These are the humanities, social science and education projects proposed by students representing more than 10 programs and departments and four different schools within the university:
1. Mikell Hyman, sociology, will collect and analyze archival and interview data pertaining to Detroit’s 2013 bankruptcy to explore the hypothesis that intellectual elites (accountants, appraisers, consultants, economists) shape urban development trajectories in meaningful ways by mediating relations of trust and control between political and economic elites.
2. Samantha Hobson, sociology, plans to conduct a social-ecological analysis of how access to community green space in urban environments can alleviate the cognitive burden of people of color and enhance the social, physical, and mental health of individuals and the broader community.
3. Shebani Rao, sociology, will interview art advocates, foundations and community members to examine the connection between art and community development, to understand why art has come to be viewed as a public good, and explore which communities and groups are benefiting from Detroit’s (re)emergence as a hub for art and creativity.
4. Michael RJ Koscielniak, urban and regional planning, will examine the geography and politics of urban demolition. He will study how backfill material used to complete residential demolitions in Detroit is identified, approved and distributed, and how the movement and regulation of this material raises important questions about democracy, land, property and territory.
5. Kelly E. Slay, higher and postsecondary education, will examine how Michigan’s affirmative action ban (Proposal 2) affects recruitment and enrollment decisions among black undergraduate students admitted to U-M. She plans to wrap up a collaborative study on education reform and school closure policy in Detroit over 35 years. She is interested in how educational policies shape the outcomes and experiences of black students across the educational pipeline.
6. Gloria Elena Toriche, educational foundations, administration, research and policy, will focus on Artist-Scholar-Activist Malaquias Montoya, one of the founders of Chicana/o Social Serigraphy and the Mexican American Liberation Art Front. Her goal is to understand Montoya in order to chronicle his contributions to the under-researched “pedagogies of the movement,” teachings generated from a collective civil rights struggle, assertion of community sovereignty, and project of cultural reclamation known as the Chicana/o Movement.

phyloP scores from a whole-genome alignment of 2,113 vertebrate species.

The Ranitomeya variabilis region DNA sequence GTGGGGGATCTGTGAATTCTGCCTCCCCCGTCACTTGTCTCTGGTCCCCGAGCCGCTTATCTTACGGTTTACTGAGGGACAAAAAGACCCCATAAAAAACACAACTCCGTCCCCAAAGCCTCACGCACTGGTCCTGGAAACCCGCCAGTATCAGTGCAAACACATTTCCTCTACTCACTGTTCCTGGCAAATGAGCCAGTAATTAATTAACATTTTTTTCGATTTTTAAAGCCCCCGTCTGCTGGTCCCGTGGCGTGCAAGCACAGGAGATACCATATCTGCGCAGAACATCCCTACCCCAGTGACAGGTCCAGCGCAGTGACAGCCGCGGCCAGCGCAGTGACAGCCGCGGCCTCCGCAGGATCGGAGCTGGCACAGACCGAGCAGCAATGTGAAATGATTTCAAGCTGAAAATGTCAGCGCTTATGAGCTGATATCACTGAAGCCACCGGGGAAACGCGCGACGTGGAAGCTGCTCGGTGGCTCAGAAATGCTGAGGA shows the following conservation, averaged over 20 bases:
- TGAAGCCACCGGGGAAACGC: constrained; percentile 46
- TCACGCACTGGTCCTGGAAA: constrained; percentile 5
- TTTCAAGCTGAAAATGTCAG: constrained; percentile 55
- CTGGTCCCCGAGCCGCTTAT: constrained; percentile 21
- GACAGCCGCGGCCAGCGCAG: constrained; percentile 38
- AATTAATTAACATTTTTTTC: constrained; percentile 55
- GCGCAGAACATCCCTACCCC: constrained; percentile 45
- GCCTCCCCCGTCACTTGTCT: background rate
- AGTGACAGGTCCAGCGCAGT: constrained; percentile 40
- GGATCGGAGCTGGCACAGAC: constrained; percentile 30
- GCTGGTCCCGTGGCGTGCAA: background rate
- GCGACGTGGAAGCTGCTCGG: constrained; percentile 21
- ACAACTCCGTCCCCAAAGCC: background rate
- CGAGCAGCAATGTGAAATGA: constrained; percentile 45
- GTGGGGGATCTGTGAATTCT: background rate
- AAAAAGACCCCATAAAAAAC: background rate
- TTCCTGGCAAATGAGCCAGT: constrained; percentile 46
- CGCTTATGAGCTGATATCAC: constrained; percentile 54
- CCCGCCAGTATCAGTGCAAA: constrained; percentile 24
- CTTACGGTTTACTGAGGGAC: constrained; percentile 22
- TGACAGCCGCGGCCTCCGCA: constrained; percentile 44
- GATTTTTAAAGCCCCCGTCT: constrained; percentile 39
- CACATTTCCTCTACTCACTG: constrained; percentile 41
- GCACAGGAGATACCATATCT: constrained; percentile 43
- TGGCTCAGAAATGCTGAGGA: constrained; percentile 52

7. Tabitha C. Bentley, education policy, leadership and innovation, will examine how Washtenaw County takes on President Obama’s My Brother’s Keeper Community Challenge, an initiative to improve opportunities for young men of color. She also is participating in the MBK Detroit Innovation Challenge, and will use lessons from both programs to consider how dynamic research can capture and contribute to the communities in which it is being done.
8. Dana Nickson, educational foundations, administration, research and policy, will examine black youth perceptions of education reform in Detroit city schools. She will focus on how students understand dynamics of school choice, resource allocation, and school climate in their daily schooling and community experiences. She also plans to conduct interviews for a community-based research project examining an education group’s impact on the education policy narrative in Michigan and Detroit.
9. Peggy Lee, American culture, plans to work on a music writing project for 33 1/3 that ties Detroit and New York City to themes of racialized death, spirituality, horror films, and rage during the 1990’s. This will include interview research with Detroit-based musicians and fans.
10. Mariane Stanev, comparative literature, will look at how documents, songs and literary works from the early colonial era shaped and reflected communities at that time, and how society is still influenced by those standards. She hopes to find out to what extent things like city planning and the cultural landscape in Detroit may reflect the standards of “colonial baggage.”
11. Joseph Richard DeLeon, screen arts and culture, will research the histories and cultures of media activism in the post-industrial city. His current research focuses on Detroit since the 1960s. He engages with the effects of capitalism on the built environment of Detroit and local responses to urban blight across a range of media texts and platforms.
12. Chris Campbell, political theory, plans to continue studying political and social processes that shape intuitions about the world we live in, blending the perspectives of the radical left with classical theories of democracy. This involves examining classical texts through the lens of practice and experience in order to emphasize moments of struggle and controversy in democratic politics.